Iraq’s Petroleum: Challenges of Managing the Plenty

Accordingly, Iraq might face four very different situations/scenarios: Honeymoon, Delicate Balance, Risky and Nightmare depending on the state of the world economy and global energy balance. This second part of the paper calls upon the Iraqi high decision makers to begin immediately formulating proactive “Multiple Coping Strategies-MCS” to prepare for the eventualities of these four possible situations (Slides 11:13). MCS proposal and framework go beyond upstream petroleum sub-sector but it is absolutely necessary to ensure and emphasis the required harmonisation of energy strategy with national development planes and related planning at national level. Accordingly, this part provides conceptual analytical framework for an on-going institutional arrangement entrusted with identifying the characteristics and dynamics of each situation; discuss viable policy options to manage and mitigates related consequences and suggest required institutional, legal and good governance frameworks to insure proper management of the generated oil revenues.

Transparency is a fundamental component of the above mentioned governance structure. Therefore, part three of the paper discusses the Iraqi case within the frameworks of the NRC and EITI (Slides 14 & 15). For this purpose the paper introduces and argues for functioning “Transparency of Value Cycle-TVC” paradigm covering the actual flow of resources and revenues focusing on three important interconnected clusters: payments and investment by IOCs; increase in production and revenues for the country; payment by the country to the IOCs for cost recovery and remuneration fees, and finally after the payment of the IOCs the due taxes, the share of the State partner and other payments the IOCs reinvest the remaining amounts in the field and so goes the cycle. And since each of the Iraqi LTSCs extends well over 20 years duration the TVC becomes important annual component of transparency reporting that requires constant monitoring and verification by well-established and competent Iraqi entity (IEITI). For Iraq and other developing countries TVC is useful framework to ensure real, accurate and comprehensive transparency in the upstream petroleum and other extractive industries.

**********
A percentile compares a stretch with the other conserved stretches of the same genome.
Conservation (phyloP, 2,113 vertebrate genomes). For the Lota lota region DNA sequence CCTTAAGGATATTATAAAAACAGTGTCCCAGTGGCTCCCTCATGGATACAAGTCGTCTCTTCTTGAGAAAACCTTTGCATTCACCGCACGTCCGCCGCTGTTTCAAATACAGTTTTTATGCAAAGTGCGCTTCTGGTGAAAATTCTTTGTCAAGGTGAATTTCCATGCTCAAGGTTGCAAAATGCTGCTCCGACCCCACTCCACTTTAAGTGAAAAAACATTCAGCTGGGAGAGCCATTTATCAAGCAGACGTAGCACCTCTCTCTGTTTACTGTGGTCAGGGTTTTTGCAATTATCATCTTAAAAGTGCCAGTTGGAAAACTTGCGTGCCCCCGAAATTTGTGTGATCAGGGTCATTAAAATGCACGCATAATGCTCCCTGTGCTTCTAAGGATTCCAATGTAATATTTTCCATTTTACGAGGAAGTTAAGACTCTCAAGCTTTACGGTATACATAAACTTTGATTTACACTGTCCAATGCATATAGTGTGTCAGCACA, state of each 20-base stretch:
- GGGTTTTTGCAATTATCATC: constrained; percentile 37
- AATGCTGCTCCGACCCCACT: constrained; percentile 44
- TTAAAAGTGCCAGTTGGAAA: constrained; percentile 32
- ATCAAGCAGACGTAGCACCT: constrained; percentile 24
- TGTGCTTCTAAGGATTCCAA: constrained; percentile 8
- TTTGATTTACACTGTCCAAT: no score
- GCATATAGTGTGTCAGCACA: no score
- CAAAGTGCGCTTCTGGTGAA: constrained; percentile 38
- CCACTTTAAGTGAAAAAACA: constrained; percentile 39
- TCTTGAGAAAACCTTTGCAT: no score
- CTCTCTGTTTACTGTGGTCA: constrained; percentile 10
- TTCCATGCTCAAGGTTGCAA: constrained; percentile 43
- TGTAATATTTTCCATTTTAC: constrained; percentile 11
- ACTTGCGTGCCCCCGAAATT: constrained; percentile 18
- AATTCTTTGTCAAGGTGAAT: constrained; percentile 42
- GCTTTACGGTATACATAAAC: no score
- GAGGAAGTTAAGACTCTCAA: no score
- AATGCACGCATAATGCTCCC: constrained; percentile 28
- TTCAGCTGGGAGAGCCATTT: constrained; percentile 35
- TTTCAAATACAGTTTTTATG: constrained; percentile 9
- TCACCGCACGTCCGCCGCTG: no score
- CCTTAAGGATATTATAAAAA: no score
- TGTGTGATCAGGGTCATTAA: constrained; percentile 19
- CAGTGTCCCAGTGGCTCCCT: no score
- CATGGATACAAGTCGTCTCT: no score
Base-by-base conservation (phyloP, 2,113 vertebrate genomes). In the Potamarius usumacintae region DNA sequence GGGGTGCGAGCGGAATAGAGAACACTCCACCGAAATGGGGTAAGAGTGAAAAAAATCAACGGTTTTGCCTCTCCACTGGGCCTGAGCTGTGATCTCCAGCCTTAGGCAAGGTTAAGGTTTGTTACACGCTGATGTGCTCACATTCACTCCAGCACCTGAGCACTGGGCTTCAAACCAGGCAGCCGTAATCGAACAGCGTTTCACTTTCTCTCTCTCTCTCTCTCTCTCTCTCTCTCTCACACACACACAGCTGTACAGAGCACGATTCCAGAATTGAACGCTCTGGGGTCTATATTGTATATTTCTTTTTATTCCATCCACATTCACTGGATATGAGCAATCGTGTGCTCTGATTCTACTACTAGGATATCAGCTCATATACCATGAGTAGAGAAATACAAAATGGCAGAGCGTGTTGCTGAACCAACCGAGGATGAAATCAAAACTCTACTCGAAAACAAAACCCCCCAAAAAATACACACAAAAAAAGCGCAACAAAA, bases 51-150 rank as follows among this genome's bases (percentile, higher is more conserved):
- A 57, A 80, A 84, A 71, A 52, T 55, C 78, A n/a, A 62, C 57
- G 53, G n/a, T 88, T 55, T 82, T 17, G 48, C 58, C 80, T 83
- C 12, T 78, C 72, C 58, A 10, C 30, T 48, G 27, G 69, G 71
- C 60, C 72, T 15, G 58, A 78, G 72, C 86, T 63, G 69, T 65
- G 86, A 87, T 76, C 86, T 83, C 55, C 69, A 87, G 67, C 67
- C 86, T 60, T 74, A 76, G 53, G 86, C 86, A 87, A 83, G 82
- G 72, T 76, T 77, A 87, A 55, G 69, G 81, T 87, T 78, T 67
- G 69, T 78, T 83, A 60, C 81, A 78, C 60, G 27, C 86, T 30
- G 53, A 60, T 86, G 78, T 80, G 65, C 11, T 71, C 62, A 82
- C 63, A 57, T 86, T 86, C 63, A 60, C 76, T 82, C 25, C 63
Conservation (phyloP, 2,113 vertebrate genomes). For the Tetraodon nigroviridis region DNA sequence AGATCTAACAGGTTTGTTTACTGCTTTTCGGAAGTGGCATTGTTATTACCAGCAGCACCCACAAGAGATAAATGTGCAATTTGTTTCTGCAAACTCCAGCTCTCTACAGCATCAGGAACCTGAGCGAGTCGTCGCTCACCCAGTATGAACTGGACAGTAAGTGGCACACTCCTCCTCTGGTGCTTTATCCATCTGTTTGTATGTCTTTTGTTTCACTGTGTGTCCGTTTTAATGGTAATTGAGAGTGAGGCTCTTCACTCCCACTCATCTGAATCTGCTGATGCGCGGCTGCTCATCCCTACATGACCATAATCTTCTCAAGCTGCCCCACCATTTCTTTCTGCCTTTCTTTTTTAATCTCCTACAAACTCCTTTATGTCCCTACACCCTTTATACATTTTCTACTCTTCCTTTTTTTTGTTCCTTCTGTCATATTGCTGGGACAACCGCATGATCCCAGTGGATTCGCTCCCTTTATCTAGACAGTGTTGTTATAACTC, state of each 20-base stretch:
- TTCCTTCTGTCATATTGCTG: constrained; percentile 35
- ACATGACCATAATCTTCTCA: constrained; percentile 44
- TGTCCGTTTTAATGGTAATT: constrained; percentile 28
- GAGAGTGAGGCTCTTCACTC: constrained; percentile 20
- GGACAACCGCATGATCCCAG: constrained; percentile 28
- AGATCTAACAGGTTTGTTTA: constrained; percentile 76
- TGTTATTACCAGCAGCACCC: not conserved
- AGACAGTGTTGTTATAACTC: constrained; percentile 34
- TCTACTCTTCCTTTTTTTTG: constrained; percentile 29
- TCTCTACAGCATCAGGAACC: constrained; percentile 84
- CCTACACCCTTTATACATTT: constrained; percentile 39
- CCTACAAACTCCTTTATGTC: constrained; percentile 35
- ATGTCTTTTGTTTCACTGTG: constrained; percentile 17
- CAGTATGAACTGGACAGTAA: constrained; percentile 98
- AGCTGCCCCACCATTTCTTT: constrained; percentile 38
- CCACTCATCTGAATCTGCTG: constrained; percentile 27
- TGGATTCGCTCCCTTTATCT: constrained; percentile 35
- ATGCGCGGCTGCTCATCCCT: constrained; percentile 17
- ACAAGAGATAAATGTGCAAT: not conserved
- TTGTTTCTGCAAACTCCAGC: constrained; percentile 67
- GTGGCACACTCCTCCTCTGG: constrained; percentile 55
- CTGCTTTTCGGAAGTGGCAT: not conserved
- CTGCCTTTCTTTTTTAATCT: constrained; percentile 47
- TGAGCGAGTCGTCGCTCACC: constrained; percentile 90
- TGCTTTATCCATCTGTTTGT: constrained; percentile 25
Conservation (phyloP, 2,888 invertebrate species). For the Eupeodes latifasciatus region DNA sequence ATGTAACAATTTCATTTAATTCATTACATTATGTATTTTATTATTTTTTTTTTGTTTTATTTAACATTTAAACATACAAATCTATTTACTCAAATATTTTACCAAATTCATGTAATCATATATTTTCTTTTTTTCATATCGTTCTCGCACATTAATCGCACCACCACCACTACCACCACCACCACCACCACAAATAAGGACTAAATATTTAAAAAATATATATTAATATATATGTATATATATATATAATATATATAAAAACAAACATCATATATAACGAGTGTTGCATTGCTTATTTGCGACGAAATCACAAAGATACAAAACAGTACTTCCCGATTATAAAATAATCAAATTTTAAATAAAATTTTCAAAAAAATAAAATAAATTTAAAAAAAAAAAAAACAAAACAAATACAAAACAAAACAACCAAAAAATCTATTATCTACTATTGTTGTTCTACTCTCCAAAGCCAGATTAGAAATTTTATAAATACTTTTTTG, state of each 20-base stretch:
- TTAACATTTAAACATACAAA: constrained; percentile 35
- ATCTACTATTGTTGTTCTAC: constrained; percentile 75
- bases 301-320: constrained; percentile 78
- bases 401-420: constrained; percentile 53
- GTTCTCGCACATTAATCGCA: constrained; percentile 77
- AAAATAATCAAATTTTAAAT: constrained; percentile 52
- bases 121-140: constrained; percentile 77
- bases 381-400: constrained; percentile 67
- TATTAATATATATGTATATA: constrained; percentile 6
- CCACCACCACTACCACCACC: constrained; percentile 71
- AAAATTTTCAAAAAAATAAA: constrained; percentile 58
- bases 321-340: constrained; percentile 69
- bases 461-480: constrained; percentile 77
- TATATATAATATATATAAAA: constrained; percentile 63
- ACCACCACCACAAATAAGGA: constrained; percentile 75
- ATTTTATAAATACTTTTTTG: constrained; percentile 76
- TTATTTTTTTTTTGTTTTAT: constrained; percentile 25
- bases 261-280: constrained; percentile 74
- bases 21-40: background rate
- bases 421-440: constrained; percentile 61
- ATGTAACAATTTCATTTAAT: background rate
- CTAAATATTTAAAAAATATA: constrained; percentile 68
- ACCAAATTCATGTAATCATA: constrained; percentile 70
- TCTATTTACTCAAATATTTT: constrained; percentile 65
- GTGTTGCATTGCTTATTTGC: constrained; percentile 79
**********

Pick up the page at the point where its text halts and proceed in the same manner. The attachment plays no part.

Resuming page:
The five components of the “Value Chain” adopted by the Extractive Industry Transparency Initiative-EITI correspond in fact to the “Precepts” number 3 through number 10 of the NRC framework. Though Iraq is progressing in its compliance to the EITI Standard, the country has a long way to go in its compliance with requirements of the NRC /EITI frameworks, especially with regards to utilizing the depleting petroleum resources for the economic and social sustainable development in the country.

Finally, the presentation concludes by summarizing the main challenges facing Iraq and grouped them in 10 categories, asserting they could impact the development of upstream petroleum development and consequently the growth and prospects of Iraqi economy (Slide 16).

The full paper can be downloaded here.

Mr Jiyad is an independent development consultant, scholar and Associate with Centre for Global Energy Studies (CGES), London. He was formerly a senior economist with the Iraq National Oil Company and Iraq’s Ministry of Oil, Chief Expert for the Council of Ministers, Director at the Ministry of Trade, and International Specialist with UN organizations in Uganda, Sudan and Jordan. He is now based in Norway (Email: mou-jiya@online.no).

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